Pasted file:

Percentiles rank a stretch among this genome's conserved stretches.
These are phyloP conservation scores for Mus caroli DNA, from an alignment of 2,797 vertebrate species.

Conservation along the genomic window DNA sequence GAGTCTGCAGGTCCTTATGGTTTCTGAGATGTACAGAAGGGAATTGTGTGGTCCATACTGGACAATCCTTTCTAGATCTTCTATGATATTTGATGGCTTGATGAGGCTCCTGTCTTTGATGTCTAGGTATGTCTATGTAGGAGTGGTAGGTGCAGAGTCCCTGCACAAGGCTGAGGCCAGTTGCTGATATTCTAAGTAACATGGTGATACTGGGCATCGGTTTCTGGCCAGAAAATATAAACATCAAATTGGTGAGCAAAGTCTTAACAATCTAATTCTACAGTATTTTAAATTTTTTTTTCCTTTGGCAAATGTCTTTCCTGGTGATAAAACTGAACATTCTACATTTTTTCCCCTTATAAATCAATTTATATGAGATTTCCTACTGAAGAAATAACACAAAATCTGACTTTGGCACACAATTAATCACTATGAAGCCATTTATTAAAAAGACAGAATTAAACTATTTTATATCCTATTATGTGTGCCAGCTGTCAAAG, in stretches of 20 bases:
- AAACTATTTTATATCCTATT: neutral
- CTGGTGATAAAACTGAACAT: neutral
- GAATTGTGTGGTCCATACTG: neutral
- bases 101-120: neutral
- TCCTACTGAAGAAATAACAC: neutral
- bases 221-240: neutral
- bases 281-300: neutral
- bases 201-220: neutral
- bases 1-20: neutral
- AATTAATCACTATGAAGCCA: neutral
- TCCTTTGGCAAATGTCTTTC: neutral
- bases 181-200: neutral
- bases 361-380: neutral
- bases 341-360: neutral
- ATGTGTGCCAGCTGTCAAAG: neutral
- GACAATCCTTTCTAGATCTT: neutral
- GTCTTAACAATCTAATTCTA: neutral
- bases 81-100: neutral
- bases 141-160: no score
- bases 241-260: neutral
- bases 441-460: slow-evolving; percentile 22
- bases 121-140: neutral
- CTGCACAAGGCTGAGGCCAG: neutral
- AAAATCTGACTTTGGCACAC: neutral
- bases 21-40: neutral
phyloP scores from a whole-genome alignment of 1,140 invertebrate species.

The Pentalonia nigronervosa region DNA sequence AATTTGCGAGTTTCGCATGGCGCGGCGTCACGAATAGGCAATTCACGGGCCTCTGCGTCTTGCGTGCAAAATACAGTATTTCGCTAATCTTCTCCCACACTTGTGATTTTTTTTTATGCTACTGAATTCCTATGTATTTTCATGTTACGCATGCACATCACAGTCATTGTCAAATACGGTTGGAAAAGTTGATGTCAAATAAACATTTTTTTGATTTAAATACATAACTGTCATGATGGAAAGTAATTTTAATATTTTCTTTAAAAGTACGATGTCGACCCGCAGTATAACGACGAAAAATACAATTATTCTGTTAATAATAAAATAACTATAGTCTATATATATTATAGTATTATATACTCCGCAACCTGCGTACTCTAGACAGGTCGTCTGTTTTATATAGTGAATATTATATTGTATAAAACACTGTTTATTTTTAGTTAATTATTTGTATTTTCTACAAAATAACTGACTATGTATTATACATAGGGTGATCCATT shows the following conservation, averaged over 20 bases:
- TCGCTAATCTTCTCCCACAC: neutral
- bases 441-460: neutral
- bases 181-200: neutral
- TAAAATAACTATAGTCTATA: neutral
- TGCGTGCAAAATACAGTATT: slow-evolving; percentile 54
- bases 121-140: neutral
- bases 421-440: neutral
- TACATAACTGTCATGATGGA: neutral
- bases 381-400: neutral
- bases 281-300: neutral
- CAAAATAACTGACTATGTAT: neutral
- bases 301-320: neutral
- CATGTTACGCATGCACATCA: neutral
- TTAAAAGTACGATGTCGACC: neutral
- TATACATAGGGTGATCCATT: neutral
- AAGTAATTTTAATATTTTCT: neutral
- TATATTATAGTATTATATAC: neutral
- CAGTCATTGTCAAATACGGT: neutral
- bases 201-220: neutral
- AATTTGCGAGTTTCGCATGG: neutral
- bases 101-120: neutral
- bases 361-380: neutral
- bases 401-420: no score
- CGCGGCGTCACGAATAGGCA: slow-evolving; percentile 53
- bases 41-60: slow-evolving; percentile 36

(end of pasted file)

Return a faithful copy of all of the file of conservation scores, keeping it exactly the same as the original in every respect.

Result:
Percentiles rank a stretch among this genome's conserved stretches.
These are phyloP conservation scores for Mus caroli DNA, from an alignment of 2,797 vertebrate species.

Conservation along the genomic window DNA sequence GAGTCTGCAGGTCCTTATGGTTTCTGAGATGTACAGAAGGGAATTGTGTGGTCCATACTGGACAATCCTTTCTAGATCTTCTATGATATTTGATGGCTTGATGAGGCTCCTGTCTTTGATGTCTAGGTATGTCTATGTAGGAGTGGTAGGTGCAGAGTCCCTGCACAAGGCTGAGGCCAGTTGCTGATATTCTAAGTAACATGGTGATACTGGGCATCGGTTTCTGGCCAGAAAATATAAACATCAAATTGGTGAGCAAAGTCTTAACAATCTAATTCTACAGTATTTTAAATTTTTTTTTCCTTTGGCAAATGTCTTTCCTGGTGATAAAACTGAACATTCTACATTTTTTCCCCTTATAAATCAATTTATATGAGATTTCCTACTGAAGAAATAACACAAAATCTGACTTTGGCACACAATTAATCACTATGAAGCCATTTATTAAAAAGACAGAATTAAACTATTTTATATCCTATTATGTGTGCCAGCTGTCAAAG, in stretches of 20 bases:
- AAACTATTTTATATCCTATT: neutral
- CTGGTGATAAAACTGAACAT: neutral
- GAATTGTGTGGTCCATACTG: neutral
- bases 101-120: neutral
- TCCTACTGAAGAAATAACAC: neutral
- bases 221-240: neutral
- bases 281-300: neutral
- bases 201-220: neutral
- bases 1-20: neutral
- AATTAATCACTATGAAGCCA: neutral
- TCCTTTGGCAAATGTCTTTC: neutral
- bases 181-200: neutral
- bases 361-380: neutral
- bases 341-360: neutral
- ATGTGTGCCAGCTGTCAAAG: neutral
- GACAATCCTTTCTAGATCTT: neutral
- GTCTTAACAATCTAATTCTA: neutral
- bases 81-100: neutral
- bases 141-160: no score
- bases 241-260: neutral
- bases 441-460: slow-evolving; percentile 22
- bases 121-140: neutral
- CTGCACAAGGCTGAGGCCAG: neutral
- AAAATCTGACTTTGGCACAC: neutral
- bases 21-40: neutral
phyloP scores from a whole-genome alignment of 1,140 invertebrate species.

The Pentalonia nigronervosa region DNA sequence AATTTGCGAGTTTCGCATGGCGCGGCGTCACGAATAGGCAATTCACGGGCCTCTGCGTCTTGCGTGCAAAATACAGTATTTCGCTAATCTTCTCCCACACTTGTGATTTTTTTTTATGCTACTGAATTCCTATGTATTTTCATGTTACGCATGCACATCACAGTCATTGTCAAATACGGTTGGAAAAGTTGATGTCAAATAAACATTTTTTTGATTTAAATACATAACTGTCATGATGGAAAGTAATTTTAATATTTTCTTTAAAAGTACGATGTCGACCCGCAGTATAACGACGAAAAATACAATTATTCTGTTAATAATAAAATAACTATAGTCTATATATATTATAGTATTATATACTCCGCAACCTGCGTACTCTAGACAGGTCGTCTGTTTTATATAGTGAATATTATATTGTATAAAACACTGTTTATTTTTAGTTAATTATTTGTATTTTCTACAAAATAACTGACTATGTATTATACATAGGGTGATCCATT shows the following conservation, averaged over 20 bases:
- TCGCTAATCTTCTCCCACAC: neutral
- bases 441-460: neutral
- bases 181-200: neutral
- TAAAATAACTATAGTCTATA: neutral
- TGCGTGCAAAATACAGTATT: slow-evolving; percentile 54
- bases 121-140: neutral
- bases 421-440: neutral
- TACATAACTGTCATGATGGA: neutral
- bases 381-400: neutral
- bases 281-300: neutral
- CAAAATAACTGACTATGTAT: neutral
- bases 301-320: neutral
- CATGTTACGCATGCACATCA: neutral
- TTAAAAGTACGATGTCGACC: neutral
- TATACATAGGGTGATCCATT: neutral
- AAGTAATTTTAATATTTTCT: neutral
- TATATTATAGTATTATATAC: neutral
- CAGTCATTGTCAAATACGGT: neutral
- bases 201-220: neutral
- AATTTGCGAGTTTCGCATGG: neutral
- bases 101-120: neutral
- bases 361-380: neutral
- bases 401-420: no score
- CGCGGCGTCACGAATAGGCA: slow-evolving; percentile 53
- bases 41-60: slow-evolving; percentile 36